There’s something special about the break of dawn, when the first light touches your backyard and you can hear the faint buzz of life waking up. See, it’s not just the birds and the squirrels out there. Those buzzing sounds? Those are some of the countless pollinators native to North America.
We’re talking bees, butterflies, even birds like the tiny ruby-throated hummingbird. They’re out there every day, zipping from flower to flower, making sure everything grows just like it should. Simple, essential, and quite frankly, downright beautiful.
Why do native pollinators matter?
Honeybees, as hardworking as they are, aren’t the only ones doing the heavy lifting in our gardens. Our native pollinators have been doing their job for thousands of years, each adapted to pollinate specific plants that honeybees might not be as effective at. For example, some flowers need a special shake or “buzz” to release their pollen, something that bumblebees are experts at.
There’s also a matter of resilience. Relying on just one type of pollinator, like honeybees, is like putting all your eggs in one basket. If a disease or pest were to hit the honeybee population hard, we’d be in a bit of a pickle without our other native pollinators to pick up the slack. Plus, native pollinators are a crucial part of the food chain, providing meals for birds and other critters.
So, it’s not just about them helping our plants grow. Protecting native pollinators means protecting biodiversity, and that’s something every gardener who cares about nature should be interested in. Our gardens are more than just our little plots of land, they’re part of a bigger, interconnected ecosystem that needs all its parts to function properly.
The many pollinators of North America
Ascertaining the exact number of native pollinator species in North America can be a complex task due to the vast number of species and the continual discoveries of new ones. However, estimates suggest there are around 3,600 species of native bees alone.
When you take into account other pollinators such as butterflies, moths, flies, beetles, birds, and bats, the number is likely to be significantly higher. For instance, North America is home to about 750 species of butterflies and 11,000 species of moths.
Several species of hummingbirds are native to this region, and there are also a number of native bat species that serve as pollinators. It’s important to note that each of these species plays a unique role in its ecosystem, pollinating a specific set of plants that often can’t be pollinated by any other creature.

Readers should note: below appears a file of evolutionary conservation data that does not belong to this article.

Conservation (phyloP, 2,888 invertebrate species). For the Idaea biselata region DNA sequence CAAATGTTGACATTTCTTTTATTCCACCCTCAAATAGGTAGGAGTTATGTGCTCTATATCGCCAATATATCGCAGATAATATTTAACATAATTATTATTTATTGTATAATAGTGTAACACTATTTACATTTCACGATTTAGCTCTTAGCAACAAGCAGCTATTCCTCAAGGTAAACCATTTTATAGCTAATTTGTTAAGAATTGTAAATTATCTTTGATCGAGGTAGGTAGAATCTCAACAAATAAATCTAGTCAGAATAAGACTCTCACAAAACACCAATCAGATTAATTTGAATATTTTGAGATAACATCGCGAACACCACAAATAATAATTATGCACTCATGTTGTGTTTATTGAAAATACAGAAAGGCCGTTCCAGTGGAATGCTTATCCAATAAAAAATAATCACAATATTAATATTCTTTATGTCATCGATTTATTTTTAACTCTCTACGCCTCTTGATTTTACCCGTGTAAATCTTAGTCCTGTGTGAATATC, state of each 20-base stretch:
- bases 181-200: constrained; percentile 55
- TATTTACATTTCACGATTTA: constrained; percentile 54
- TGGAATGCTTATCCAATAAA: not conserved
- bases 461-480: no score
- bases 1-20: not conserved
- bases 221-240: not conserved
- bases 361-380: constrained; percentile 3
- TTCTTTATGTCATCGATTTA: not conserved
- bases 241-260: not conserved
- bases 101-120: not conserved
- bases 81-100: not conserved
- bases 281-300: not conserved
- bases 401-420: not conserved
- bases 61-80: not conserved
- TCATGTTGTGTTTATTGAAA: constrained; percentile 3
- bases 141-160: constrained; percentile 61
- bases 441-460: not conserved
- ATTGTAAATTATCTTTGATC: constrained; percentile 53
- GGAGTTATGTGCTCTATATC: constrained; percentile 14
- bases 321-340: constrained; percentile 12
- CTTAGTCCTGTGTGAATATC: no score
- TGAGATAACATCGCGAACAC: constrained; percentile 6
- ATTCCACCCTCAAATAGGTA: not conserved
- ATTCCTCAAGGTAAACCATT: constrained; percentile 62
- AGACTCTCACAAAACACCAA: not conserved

Despite the vast number of these essential creatures, many face threats from habitat loss, pesticide exposure, climate change, and disease, making conservation efforts increasingly important.
10 pollinators native to North America
There are numerous species of pollinators native to North America, each of which plays a vital role in maintaining biodiversity by helping plants to reproduce. Here are some examples, along with tips for supporting their populations:
- Monarch Butterfly (Danaus plexippus): Plant milkweed, as it is the only plant Monarch caterpillars can eat. Monarchs also require nectar plants for energy during their migration.
- Rufous Hummingbird (Selasphorus rufus): Install a hummingbird feeder or plant native flowering species that produce nectar. Avoid using pesticides in your garden, as they can harm these birds.
- Western Honey Bee (Apis mellifera): Provide a source of fresh water in your garden, as bees need water to cool their hives and dilute honey. Plant diverse flowering plants that bloom at different times of the year.
- American Bumble Bee (Bombus pensylvanicus): Plant native wildflowers and leave some areas of your garden undisturbed for nesting. They also need old rodent burrows or clumps of grass for nesting.
- Blue Orchard Bee (Osmia lignaria): Install a bee house with small tubes or holes where these bees can lay their eggs. Plant a variety of flowering plants, as they are generalist pollinators.
- Sphinx Moth (Family Sphingidae): Plant night-blooming flowers, as these moths are active at dusk and during the night.
- Lesser Long-Nosed Bat (Leptonycteris yerbabuenae): If you live in the Southwest, plant agaves or cacti that bloom at night. Preserve roosting habitats like caves and old buildings.
- Green Sweat Bee (Agapostemon texanus): Leave patches of bare soil for nesting, as many species of sweat bees nest in the ground. Plant native flowers for a continuous bloom throughout the year.
- Eastern Carpenter Bee (Xylocopa virginica): Leave some dead wood or old logs in your garden, as these bees make their nests in wood. They are also attracted to a wide variety of flowering plants.
- White-lined Sphinx Moth (Hyles lineata): Plant a variety of flowering plants that bloom at different times, especially evening primrose (Oenothera) species, as the moths feed on their nectar.
To generally support pollinators, avoid using pesticides or herbicides in your garden, provide a source of fresh water, and aim to plant native plants that provide nectar and pollen. If possible, create a variety of habitats within your garden, such as patches of bare soil, dead wood, and areas of long grass, to provide nesting and overwintering sites. Don’t forget that providing forage in all seasons (spring, summer, and fall) is crucial.